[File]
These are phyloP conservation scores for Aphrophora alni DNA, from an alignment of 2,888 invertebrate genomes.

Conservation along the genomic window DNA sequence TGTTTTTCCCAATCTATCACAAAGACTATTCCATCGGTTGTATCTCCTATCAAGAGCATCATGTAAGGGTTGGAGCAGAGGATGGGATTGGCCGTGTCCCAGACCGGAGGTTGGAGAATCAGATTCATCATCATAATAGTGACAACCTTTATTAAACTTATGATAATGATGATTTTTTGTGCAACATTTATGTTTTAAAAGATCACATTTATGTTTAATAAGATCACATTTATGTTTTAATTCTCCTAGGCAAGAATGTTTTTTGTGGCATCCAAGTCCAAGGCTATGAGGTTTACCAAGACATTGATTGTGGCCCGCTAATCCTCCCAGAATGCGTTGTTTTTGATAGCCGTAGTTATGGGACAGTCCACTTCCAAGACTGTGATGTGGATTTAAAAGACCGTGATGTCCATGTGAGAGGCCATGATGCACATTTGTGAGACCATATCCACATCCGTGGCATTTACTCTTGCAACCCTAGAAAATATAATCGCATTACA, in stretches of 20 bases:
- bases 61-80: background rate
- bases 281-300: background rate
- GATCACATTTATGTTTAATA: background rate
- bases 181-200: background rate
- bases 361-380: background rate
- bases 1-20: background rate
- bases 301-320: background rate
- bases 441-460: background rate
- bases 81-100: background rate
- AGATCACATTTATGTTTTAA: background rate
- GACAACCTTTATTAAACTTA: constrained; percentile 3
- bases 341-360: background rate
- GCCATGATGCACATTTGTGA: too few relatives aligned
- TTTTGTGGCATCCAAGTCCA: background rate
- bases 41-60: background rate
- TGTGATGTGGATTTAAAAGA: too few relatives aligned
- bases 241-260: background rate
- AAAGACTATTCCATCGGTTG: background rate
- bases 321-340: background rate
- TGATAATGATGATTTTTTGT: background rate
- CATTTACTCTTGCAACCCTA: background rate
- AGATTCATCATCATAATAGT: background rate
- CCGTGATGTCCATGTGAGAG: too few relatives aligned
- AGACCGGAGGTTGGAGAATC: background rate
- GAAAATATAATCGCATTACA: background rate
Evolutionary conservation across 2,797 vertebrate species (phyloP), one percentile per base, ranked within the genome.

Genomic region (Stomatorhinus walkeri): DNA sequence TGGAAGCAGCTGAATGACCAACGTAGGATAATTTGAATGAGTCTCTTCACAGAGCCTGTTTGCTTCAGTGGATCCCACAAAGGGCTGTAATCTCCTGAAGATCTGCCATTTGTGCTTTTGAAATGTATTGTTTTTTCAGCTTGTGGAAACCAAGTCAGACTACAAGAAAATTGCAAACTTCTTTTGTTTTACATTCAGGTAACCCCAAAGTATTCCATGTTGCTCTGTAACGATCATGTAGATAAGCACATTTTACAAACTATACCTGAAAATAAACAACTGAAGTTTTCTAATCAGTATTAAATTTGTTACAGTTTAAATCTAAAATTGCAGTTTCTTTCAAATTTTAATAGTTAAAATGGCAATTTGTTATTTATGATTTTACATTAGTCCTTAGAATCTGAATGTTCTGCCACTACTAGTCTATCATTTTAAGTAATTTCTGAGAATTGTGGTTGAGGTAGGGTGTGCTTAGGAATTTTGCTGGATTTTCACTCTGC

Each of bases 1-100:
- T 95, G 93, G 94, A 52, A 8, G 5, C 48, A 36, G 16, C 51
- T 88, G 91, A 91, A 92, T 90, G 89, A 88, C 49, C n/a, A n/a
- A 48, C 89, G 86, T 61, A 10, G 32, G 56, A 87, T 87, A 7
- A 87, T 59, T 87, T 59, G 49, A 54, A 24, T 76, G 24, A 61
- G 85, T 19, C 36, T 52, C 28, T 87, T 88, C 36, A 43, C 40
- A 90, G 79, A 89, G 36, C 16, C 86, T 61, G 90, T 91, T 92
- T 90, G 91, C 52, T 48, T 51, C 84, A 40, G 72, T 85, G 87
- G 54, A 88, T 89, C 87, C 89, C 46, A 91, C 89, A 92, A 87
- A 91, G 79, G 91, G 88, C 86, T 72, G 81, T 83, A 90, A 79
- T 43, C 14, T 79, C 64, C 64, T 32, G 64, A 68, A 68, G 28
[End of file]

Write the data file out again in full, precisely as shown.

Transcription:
These are phyloP conservation scores for Aphrophora alni DNA, from an alignment of 2,888 invertebrate genomes.

Conservation along the genomic window DNA sequence TGTTTTTCCCAATCTATCACAAAGACTATTCCATCGGTTGTATCTCCTATCAAGAGCATCATGTAAGGGTTGGAGCAGAGGATGGGATTGGCCGTGTCCCAGACCGGAGGTTGGAGAATCAGATTCATCATCATAATAGTGACAACCTTTATTAAACTTATGATAATGATGATTTTTTGTGCAACATTTATGTTTTAAAAGATCACATTTATGTTTAATAAGATCACATTTATGTTTTAATTCTCCTAGGCAAGAATGTTTTTTGTGGCATCCAAGTCCAAGGCTATGAGGTTTACCAAGACATTGATTGTGGCCCGCTAATCCTCCCAGAATGCGTTGTTTTTGATAGCCGTAGTTATGGGACAGTCCACTTCCAAGACTGTGATGTGGATTTAAAAGACCGTGATGTCCATGTGAGAGGCCATGATGCACATTTGTGAGACCATATCCACATCCGTGGCATTTACTCTTGCAACCCTAGAAAATATAATCGCATTACA, in stretches of 20 bases:
- bases 61-80: background rate
- bases 281-300: background rate
- GATCACATTTATGTTTAATA: background rate
- bases 181-200: background rate
- bases 361-380: background rate
- bases 1-20: background rate
- bases 301-320: background rate
- bases 441-460: background rate
- bases 81-100: background rate
- AGATCACATTTATGTTTTAA: background rate
- GACAACCTTTATTAAACTTA: constrained; percentile 3
- bases 341-360: background rate
- GCCATGATGCACATTTGTGA: too few relatives aligned
- TTTTGTGGCATCCAAGTCCA: background rate
- bases 41-60: background rate
- TGTGATGTGGATTTAAAAGA: too few relatives aligned
- bases 241-260: background rate
- AAAGACTATTCCATCGGTTG: background rate
- bases 321-340: background rate
- TGATAATGATGATTTTTTGT: background rate
- CATTTACTCTTGCAACCCTA: background rate
- AGATTCATCATCATAATAGT: background rate
- CCGTGATGTCCATGTGAGAG: too few relatives aligned
- AGACCGGAGGTTGGAGAATC: background rate
- GAAAATATAATCGCATTACA: background rate
Evolutionary conservation across 2,797 vertebrate species (phyloP), one percentile per base, ranked within the genome.

Genomic region (Stomatorhinus walkeri): DNA sequence TGGAAGCAGCTGAATGACCAACGTAGGATAATTTGAATGAGTCTCTTCACAGAGCCTGTTTGCTTCAGTGGATCCCACAAAGGGCTGTAATCTCCTGAAGATCTGCCATTTGTGCTTTTGAAATGTATTGTTTTTTCAGCTTGTGGAAACCAAGTCAGACTACAAGAAAATTGCAAACTTCTTTTGTTTTACATTCAGGTAACCCCAAAGTATTCCATGTTGCTCTGTAACGATCATGTAGATAAGCACATTTTACAAACTATACCTGAAAATAAACAACTGAAGTTTTCTAATCAGTATTAAATTTGTTACAGTTTAAATCTAAAATTGCAGTTTCTTTCAAATTTTAATAGTTAAAATGGCAATTTGTTATTTATGATTTTACATTAGTCCTTAGAATCTGAATGTTCTGCCACTACTAGTCTATCATTTTAAGTAATTTCTGAGAATTGTGGTTGAGGTAGGGTGTGCTTAGGAATTTTGCTGGATTTTCACTCTGC

Each of bases 1-100:
- T 95, G 93, G 94, A 52, A 8, G 5, C 48, A 36, G 16, C 51
- T 88, G 91, A 91, A 92, T 90, G 89, A 88, C 49, C n/a, A n/a
- A 48, C 89, G 86, T 61, A 10, G 32, G 56, A 87, T 87, A 7
- A 87, T 59, T 87, T 59, G 49, A 54, A 24, T 76, G 24, A 61
- G 85, T 19, C 36, T 52, C 28, T 87, T 88, C 36, A 43, C 40
- A 90, G 79, A 89, G 36, C 16, C 86, T 61, G 90, T 91, T 92
- T 90, G 91, C 52, T 48, T 51, C 84, A 40, G 72, T 85, G 87
- G 54, A 88, T 89, C 87, C 89, C 46, A 91, C 89, A 92, A 87
- A 91, G 79, G 91, G 88, C 86, T 72, G 81, T 83, A 90, A 79
- T 43, C 14, T 79, C 64, C 64, T 32, G 64, A 68, A 68, G 28